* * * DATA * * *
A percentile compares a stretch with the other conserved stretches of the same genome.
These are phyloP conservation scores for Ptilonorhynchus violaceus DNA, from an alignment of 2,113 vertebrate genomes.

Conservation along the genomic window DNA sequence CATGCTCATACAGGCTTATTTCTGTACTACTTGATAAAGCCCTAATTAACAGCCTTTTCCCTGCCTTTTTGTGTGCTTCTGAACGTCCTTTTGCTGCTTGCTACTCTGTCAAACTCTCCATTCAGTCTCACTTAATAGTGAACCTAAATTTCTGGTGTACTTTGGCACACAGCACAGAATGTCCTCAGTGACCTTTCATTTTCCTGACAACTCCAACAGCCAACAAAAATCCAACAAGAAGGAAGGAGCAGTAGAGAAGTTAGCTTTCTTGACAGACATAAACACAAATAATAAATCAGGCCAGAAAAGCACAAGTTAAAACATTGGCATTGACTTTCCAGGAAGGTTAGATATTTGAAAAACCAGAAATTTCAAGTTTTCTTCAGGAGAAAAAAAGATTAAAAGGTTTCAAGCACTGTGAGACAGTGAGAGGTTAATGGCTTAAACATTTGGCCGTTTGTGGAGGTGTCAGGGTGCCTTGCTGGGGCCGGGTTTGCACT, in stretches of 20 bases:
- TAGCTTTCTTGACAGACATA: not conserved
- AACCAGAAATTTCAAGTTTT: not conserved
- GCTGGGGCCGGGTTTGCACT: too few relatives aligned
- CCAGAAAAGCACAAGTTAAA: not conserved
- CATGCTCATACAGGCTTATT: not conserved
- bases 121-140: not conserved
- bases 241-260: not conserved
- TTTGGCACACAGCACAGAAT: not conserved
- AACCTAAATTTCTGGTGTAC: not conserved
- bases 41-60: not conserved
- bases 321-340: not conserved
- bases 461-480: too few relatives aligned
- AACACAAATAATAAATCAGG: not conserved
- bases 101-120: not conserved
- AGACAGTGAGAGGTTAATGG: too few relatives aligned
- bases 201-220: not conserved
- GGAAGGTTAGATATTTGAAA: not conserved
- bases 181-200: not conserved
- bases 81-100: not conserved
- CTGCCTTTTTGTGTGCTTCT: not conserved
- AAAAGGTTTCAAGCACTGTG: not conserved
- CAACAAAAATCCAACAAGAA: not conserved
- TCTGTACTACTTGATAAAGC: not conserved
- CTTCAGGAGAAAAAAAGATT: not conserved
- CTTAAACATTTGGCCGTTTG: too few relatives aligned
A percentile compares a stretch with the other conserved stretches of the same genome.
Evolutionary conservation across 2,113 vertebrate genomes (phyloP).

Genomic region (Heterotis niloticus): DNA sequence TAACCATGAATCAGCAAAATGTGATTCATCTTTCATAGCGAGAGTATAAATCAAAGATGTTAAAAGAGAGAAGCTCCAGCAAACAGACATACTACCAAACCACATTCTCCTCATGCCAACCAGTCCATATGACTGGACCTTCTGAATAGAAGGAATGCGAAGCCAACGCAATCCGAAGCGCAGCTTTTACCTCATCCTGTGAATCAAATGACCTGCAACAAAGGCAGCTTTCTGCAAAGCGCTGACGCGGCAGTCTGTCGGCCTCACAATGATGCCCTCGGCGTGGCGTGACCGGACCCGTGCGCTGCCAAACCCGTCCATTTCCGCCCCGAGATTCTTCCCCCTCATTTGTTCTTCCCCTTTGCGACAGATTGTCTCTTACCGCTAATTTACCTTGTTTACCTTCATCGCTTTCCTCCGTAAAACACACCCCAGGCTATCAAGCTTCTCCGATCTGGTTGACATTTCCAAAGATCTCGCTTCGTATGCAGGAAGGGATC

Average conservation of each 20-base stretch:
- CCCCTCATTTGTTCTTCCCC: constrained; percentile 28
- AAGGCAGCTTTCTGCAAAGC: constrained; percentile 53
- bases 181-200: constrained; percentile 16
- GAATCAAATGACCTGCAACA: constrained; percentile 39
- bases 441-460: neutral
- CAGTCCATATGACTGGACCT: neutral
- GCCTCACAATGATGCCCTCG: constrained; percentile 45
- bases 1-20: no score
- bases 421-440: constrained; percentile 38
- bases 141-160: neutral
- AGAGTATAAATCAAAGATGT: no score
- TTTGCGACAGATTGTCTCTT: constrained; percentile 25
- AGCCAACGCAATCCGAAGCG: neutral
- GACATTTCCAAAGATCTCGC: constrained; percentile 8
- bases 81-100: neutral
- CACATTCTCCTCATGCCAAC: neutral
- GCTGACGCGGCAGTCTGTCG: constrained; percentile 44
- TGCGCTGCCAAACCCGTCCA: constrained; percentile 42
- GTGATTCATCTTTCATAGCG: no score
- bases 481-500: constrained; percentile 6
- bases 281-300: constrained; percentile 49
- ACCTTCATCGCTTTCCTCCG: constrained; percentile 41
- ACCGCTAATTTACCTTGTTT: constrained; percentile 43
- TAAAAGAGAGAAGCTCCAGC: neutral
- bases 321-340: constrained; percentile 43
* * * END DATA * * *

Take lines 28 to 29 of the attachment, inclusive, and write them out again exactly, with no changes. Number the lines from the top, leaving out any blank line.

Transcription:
- CTTAAACATTTGGCCGTTTG: too few relatives aligned
A percentile compares a stretch with the other conserved stretches of the same genome.